Scientific truths

It’s a fairly common occurrence that I see comments directed to trans people along the lines of “Trans people are denying science” “Science says penis= boy and vagina = girl” “Science says males have XY chromosomes and females have XX chromosomes”, “It’s basic biology, people”, and so on and so forth.

What do we mean by science? Well, my high school memory of what we were taught about science (from Karl Popper) is that the basic requirement is for a hypothesis which  is falsifiable. So for example, the statement that “All swans are white” is a hypothesis which can be proved false if I see a black swan. Seeing millions of white swans does not conclusively prove the hypothesis to be true (though may strongly support it, and in practice we sometimes have to work with the best theory we have), but the moment a black swan is observed, the hypothesis is proven false.

“All men have penises” is, on the face of it, a similar statement to the one about swans. It’s falsifiable if I can find a man without a penis. However, for this to work, we have to have a way of defining “man” which does not involve reference to penises. Otherwise, there is a logical fallacy. To go back to the swans, if I say “All swans are white”, and then I see a black swan and say “No, that is not a swan because swans are white, so that black thing cannot be a swan”, I have made a circular argument. If my definition of a swan requires it to be white, and I will not accept anything that is not white to be a swan, my premise is unfalsifiable. Therefore, it is not a scientific hypothesis, but simply a statement of how I am defining swans.

Now, I expect that if I got the leading world scientific experts on swans together, they’d probably all agree on what a swan is. They’d probably base their definition on a number of long-standing principles and conventions within biology and taxonomy about how to define a species. It would be possible to assess a definition of a species against those conventions. But all the same, that’s still only a convention of how biology goes about definition and classification, not scientific proof that those conventions are correct. And of course, scientific conventions are ultimately rooted within the society that scientists operate in. Why are swans also known as Cygnus, of the family Anatidae? It’s not because it is scientifically proven that Latin is the best way to describe birds. It’s because of the historic position of Latin within academia. This in turn can’t be entirely separated from social issues. Latin’s status as a language of learning derives from the role of religion in society. And throughout the last few hundred centuries, upper-class men have had far more access to Latin than working-class women. The definition swan = Cygnus is not a scientifically proven fact, it is a scientific convention, which arose within a particular social structure, and which is not neutral on issues of class, religion and gender.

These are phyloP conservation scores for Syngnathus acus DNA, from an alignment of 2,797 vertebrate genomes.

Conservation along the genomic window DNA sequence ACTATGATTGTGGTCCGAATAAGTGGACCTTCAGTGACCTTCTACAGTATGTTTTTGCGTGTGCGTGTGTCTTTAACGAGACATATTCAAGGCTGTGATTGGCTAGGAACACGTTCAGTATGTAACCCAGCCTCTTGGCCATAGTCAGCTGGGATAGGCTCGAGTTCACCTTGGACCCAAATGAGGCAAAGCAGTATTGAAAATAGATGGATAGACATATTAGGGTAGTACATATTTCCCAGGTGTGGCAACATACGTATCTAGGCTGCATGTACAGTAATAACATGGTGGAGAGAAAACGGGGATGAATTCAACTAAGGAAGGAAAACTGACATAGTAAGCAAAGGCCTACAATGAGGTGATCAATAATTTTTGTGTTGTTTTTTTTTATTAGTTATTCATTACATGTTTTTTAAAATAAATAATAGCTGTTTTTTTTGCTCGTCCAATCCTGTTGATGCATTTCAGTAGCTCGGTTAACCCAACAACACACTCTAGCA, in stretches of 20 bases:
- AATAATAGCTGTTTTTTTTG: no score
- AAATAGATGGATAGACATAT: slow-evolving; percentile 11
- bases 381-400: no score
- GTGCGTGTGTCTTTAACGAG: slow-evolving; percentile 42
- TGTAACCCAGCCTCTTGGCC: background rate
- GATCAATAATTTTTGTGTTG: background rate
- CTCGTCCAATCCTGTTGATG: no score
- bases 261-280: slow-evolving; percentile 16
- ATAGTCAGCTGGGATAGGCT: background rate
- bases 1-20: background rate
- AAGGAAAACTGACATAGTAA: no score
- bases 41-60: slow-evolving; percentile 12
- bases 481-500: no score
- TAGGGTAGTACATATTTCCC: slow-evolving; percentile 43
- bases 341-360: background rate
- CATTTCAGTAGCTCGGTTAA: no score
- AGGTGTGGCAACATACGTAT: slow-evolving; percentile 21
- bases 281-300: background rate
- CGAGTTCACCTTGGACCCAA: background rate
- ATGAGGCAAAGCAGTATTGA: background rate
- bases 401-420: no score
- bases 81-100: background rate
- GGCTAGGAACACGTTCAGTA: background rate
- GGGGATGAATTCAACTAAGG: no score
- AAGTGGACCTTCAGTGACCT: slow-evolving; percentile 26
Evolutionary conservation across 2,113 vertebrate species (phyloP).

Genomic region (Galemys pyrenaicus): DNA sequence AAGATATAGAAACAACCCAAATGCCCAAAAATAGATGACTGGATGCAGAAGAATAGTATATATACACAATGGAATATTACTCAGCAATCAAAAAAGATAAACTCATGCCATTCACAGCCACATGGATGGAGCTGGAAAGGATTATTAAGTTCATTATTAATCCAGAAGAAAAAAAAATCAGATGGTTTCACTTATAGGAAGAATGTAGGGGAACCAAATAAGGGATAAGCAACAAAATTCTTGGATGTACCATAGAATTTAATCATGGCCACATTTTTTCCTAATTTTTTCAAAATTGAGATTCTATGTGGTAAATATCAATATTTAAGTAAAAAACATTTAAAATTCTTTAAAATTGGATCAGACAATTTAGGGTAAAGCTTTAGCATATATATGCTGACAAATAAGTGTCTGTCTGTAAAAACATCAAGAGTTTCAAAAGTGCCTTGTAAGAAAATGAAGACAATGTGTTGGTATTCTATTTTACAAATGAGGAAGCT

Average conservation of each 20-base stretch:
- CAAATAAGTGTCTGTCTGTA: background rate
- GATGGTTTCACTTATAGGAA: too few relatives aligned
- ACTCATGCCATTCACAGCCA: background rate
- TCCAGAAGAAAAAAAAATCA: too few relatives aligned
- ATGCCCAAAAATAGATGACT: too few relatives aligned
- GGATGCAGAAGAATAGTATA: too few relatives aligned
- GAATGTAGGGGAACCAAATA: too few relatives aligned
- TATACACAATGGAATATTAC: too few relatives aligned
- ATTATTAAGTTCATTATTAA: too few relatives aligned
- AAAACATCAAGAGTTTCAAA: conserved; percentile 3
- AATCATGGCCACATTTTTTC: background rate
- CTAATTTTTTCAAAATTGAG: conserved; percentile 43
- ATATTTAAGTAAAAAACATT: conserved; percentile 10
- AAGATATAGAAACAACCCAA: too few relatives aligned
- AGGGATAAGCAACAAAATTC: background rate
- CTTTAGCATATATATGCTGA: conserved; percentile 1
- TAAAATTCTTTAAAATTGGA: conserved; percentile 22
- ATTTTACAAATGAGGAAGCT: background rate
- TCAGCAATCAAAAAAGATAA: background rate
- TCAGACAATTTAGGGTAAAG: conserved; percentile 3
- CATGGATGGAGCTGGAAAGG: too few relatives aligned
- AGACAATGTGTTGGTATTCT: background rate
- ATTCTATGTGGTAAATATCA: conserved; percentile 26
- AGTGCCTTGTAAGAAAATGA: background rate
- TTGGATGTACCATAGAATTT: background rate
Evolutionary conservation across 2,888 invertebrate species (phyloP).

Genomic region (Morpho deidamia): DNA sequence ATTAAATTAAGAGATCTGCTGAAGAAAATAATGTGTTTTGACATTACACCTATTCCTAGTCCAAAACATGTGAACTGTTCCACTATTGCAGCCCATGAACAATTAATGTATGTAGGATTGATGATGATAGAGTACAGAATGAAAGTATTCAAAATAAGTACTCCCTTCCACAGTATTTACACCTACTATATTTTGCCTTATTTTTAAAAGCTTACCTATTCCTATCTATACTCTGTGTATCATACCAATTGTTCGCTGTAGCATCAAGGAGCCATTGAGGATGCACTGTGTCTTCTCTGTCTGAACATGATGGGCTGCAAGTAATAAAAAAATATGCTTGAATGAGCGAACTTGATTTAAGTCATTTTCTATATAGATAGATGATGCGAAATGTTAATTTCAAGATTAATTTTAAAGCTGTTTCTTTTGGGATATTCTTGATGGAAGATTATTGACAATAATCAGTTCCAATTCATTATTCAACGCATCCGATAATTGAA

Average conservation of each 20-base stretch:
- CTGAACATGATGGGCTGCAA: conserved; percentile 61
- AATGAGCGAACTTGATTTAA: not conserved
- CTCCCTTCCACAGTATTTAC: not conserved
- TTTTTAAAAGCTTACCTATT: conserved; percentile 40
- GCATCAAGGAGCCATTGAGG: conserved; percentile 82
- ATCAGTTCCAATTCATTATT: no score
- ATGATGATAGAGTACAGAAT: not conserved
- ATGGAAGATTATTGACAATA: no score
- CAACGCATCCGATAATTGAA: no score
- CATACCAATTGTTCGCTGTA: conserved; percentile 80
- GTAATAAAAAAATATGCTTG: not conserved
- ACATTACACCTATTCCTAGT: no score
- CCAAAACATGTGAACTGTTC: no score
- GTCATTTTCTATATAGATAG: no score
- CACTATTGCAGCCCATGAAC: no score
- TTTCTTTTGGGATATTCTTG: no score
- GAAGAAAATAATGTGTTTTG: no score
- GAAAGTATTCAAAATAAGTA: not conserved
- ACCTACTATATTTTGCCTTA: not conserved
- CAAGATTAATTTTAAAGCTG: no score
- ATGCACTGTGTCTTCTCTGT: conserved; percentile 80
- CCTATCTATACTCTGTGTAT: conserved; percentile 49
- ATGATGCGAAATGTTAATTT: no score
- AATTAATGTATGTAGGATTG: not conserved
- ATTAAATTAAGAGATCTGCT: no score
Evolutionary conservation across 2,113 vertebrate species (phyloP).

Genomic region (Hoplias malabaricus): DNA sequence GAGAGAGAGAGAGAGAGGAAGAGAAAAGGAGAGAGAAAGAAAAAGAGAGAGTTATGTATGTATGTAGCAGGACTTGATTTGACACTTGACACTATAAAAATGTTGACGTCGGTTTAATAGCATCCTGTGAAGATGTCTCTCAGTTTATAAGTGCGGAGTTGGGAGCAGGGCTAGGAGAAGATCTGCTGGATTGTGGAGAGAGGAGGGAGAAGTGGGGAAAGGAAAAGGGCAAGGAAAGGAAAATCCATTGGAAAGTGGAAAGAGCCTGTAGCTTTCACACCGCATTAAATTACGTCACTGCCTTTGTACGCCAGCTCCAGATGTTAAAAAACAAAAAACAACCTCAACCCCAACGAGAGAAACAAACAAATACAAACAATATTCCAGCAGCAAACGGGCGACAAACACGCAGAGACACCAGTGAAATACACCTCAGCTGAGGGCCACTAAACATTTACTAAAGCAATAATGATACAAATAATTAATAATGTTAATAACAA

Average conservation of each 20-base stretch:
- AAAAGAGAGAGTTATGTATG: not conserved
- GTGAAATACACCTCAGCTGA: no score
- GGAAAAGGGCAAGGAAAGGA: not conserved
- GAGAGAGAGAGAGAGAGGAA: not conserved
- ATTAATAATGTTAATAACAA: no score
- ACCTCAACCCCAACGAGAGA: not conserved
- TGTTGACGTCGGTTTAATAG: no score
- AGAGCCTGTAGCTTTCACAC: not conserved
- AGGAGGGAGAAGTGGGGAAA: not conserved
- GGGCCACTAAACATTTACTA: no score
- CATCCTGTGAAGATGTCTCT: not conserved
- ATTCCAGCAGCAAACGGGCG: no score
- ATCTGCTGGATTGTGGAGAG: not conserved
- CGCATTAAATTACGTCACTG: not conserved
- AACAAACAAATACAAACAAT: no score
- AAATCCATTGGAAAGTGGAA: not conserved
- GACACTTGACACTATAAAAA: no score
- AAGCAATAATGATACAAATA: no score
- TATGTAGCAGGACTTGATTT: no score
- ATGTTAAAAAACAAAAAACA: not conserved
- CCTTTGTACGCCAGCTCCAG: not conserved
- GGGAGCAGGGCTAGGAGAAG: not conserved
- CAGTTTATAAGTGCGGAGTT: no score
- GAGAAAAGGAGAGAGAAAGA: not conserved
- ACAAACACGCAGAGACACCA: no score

Back to penises. There are scientific hypotheses which could be posited on the penis question which are falsifiable, and which do not contain circular logic. For example, the statement “Everyone with XY chromosomes has a penis” is clearly a testable, falsifiable hypothesis. So is “Everyone with testosterone levels between 8 and 30 nmol has a penis”. And “Everyone who self-identifies themselves with the social category man has a penis”. And “Everyone who is legally recognised under UK law as a man has a penis.” However, these hypotheses are not merely falsifiable – they have already been proven false. Remember, you only need one exception. One black swan proves that not all swans are white; one person with XY chromosomes and no penis proves that  XY chromosomes =/= penis. The scientific method does not allow you to  dismiss exceptions to your hypothesis on the grounds of being uncommon.